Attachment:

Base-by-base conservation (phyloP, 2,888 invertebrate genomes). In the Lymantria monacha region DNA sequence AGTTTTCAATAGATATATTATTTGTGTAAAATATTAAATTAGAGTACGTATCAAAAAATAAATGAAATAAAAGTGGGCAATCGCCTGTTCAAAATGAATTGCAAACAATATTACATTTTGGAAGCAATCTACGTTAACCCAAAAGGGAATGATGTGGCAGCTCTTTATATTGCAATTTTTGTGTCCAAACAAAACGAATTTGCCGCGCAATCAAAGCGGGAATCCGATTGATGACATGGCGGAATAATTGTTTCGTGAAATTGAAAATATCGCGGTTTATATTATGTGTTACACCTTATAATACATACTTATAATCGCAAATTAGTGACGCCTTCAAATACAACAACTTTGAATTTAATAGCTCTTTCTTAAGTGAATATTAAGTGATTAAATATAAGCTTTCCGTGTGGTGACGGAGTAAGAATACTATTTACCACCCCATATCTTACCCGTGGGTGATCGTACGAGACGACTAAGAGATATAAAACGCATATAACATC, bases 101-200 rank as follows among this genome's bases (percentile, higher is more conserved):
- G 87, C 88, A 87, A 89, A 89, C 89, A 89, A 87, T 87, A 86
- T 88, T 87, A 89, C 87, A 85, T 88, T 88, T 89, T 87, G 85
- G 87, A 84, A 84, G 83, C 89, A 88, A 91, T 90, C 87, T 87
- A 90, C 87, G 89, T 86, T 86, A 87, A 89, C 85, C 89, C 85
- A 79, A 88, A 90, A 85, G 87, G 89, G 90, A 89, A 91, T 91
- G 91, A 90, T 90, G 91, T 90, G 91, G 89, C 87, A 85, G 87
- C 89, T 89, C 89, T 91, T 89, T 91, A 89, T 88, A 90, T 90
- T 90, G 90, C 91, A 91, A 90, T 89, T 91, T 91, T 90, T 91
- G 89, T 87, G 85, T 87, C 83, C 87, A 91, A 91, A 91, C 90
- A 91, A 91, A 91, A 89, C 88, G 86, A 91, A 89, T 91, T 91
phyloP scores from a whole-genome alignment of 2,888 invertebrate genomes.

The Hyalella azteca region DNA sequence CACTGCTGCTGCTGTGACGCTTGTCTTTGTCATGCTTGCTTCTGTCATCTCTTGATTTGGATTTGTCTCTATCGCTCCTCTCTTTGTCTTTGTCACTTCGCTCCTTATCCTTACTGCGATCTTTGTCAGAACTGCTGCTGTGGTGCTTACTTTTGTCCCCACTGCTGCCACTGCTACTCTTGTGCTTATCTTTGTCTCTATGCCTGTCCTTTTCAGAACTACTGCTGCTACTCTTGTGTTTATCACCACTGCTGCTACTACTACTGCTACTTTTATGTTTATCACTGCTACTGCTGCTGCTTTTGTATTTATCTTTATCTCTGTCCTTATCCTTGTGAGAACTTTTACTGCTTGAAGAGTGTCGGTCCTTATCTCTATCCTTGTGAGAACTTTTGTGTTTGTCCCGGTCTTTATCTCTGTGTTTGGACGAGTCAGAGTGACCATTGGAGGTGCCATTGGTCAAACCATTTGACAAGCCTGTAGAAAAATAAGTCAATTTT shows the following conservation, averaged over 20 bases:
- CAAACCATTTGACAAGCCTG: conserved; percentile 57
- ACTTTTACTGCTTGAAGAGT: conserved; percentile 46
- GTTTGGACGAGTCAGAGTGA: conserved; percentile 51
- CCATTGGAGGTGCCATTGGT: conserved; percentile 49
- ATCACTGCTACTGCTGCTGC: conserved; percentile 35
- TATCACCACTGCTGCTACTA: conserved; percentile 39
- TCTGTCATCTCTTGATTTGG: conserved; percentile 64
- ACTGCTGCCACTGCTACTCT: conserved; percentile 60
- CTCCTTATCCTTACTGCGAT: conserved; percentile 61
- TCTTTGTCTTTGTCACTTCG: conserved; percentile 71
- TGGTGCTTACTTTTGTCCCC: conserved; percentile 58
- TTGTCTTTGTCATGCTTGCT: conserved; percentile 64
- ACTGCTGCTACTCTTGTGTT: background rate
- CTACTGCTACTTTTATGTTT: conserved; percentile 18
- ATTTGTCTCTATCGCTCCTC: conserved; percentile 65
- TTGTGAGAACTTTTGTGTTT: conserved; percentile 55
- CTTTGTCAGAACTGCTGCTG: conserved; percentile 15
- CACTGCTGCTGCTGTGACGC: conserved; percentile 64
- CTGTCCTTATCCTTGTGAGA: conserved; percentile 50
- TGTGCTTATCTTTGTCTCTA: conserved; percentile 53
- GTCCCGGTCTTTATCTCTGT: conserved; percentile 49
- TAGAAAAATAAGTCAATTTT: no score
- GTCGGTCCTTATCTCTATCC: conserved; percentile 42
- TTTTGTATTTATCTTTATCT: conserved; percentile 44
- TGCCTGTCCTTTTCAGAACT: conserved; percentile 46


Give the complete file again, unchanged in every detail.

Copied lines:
Base-by-base conservation (phyloP, 2,888 invertebrate genomes). In the Lymantria monacha region DNA sequence AGTTTTCAATAGATATATTATTTGTGTAAAATATTAAATTAGAGTACGTATCAAAAAATAAATGAAATAAAAGTGGGCAATCGCCTGTTCAAAATGAATTGCAAACAATATTACATTTTGGAAGCAATCTACGTTAACCCAAAAGGGAATGATGTGGCAGCTCTTTATATTGCAATTTTTGTGTCCAAACAAAACGAATTTGCCGCGCAATCAAAGCGGGAATCCGATTGATGACATGGCGGAATAATTGTTTCGTGAAATTGAAAATATCGCGGTTTATATTATGTGTTACACCTTATAATACATACTTATAATCGCAAATTAGTGACGCCTTCAAATACAACAACTTTGAATTTAATAGCTCTTTCTTAAGTGAATATTAAGTGATTAAATATAAGCTTTCCGTGTGGTGACGGAGTAAGAATACTATTTACCACCCCATATCTTACCCGTGGGTGATCGTACGAGACGACTAAGAGATATAAAACGCATATAACATC, bases 101-200 rank as follows among this genome's bases (percentile, higher is more conserved):
- G 87, C 88, A 87, A 89, A 89, C 89, A 89, A 87, T 87, A 86
- T 88, T 87, A 89, C 87, A 85, T 88, T 88, T 89, T 87, G 85
- G 87, A 84, A 84, G 83, C 89, A 88, A 91, T 90, C 87, T 87
- A 90, C 87, G 89, T 86, T 86, A 87, A 89, C 85, C 89, C 85
- A 79, A 88, A 90, A 85, G 87, G 89, G 90, A 89, A 91, T 91
- G 91, A 90, T 90, G 91, T 90, G 91, G 89, C 87, A 85, G 87
- C 89, T 89, C 89, T 91, T 89, T 91, A 89, T 88, A 90, T 90
- T 90, G 90, C 91, A 91, A 90, T 89, T 91, T 91, T 90, T 91
- G 89, T 87, G 85, T 87, C 83, C 87, A 91, A 91, A 91, C 90
- A 91, A 91, A 91, A 89, C 88, G 86, A 91, A 89, T 91, T 91
phyloP scores from a whole-genome alignment of 2,888 invertebrate genomes.

The Hyalella azteca region DNA sequence CACTGCTGCTGCTGTGACGCTTGTCTTTGTCATGCTTGCTTCTGTCATCTCTTGATTTGGATTTGTCTCTATCGCTCCTCTCTTTGTCTTTGTCACTTCGCTCCTTATCCTTACTGCGATCTTTGTCAGAACTGCTGCTGTGGTGCTTACTTTTGTCCCCACTGCTGCCACTGCTACTCTTGTGCTTATCTTTGTCTCTATGCCTGTCCTTTTCAGAACTACTGCTGCTACTCTTGTGTTTATCACCACTGCTGCTACTACTACTGCTACTTTTATGTTTATCACTGCTACTGCTGCTGCTTTTGTATTTATCTTTATCTCTGTCCTTATCCTTGTGAGAACTTTTACTGCTTGAAGAGTGTCGGTCCTTATCTCTATCCTTGTGAGAACTTTTGTGTTTGTCCCGGTCTTTATCTCTGTGTTTGGACGAGTCAGAGTGACCATTGGAGGTGCCATTGGTCAAACCATTTGACAAGCCTGTAGAAAAATAAGTCAATTTT shows the following conservation, averaged over 20 bases:
- CAAACCATTTGACAAGCCTG: conserved; percentile 57
- ACTTTTACTGCTTGAAGAGT: conserved; percentile 46
- GTTTGGACGAGTCAGAGTGA: conserved; percentile 51
- CCATTGGAGGTGCCATTGGT: conserved; percentile 49
- ATCACTGCTACTGCTGCTGC: conserved; percentile 35
- TATCACCACTGCTGCTACTA: conserved; percentile 39
- TCTGTCATCTCTTGATTTGG: conserved; percentile 64
- ACTGCTGCCACTGCTACTCT: conserved; percentile 60
- CTCCTTATCCTTACTGCGAT: conserved; percentile 61
- TCTTTGTCTTTGTCACTTCG: conserved; percentile 71
- TGGTGCTTACTTTTGTCCCC: conserved; percentile 58
- TTGTCTTTGTCATGCTTGCT: conserved; percentile 64
- ACTGCTGCTACTCTTGTGTT: background rate
- CTACTGCTACTTTTATGTTT: conserved; percentile 18
- ATTTGTCTCTATCGCTCCTC: conserved; percentile 65
- TTGTGAGAACTTTTGTGTTT: conserved; percentile 55
- CTTTGTCAGAACTGCTGCTG: conserved; percentile 15
- CACTGCTGCTGCTGTGACGC: conserved; percentile 64
- CTGTCCTTATCCTTGTGAGA: conserved; percentile 50
- TGTGCTTATCTTTGTCTCTA: conserved; percentile 53
- GTCCCGGTCTTTATCTCTGT: conserved; percentile 49
- TAGAAAAATAAGTCAATTTT: no score
- GTCGGTCCTTATCTCTATCC: conserved; percentile 42
- TTTTGTATTTATCTTTATCT: conserved; percentile 44
- TGCCTGTCCTTTTCAGAACT: conserved; percentile 46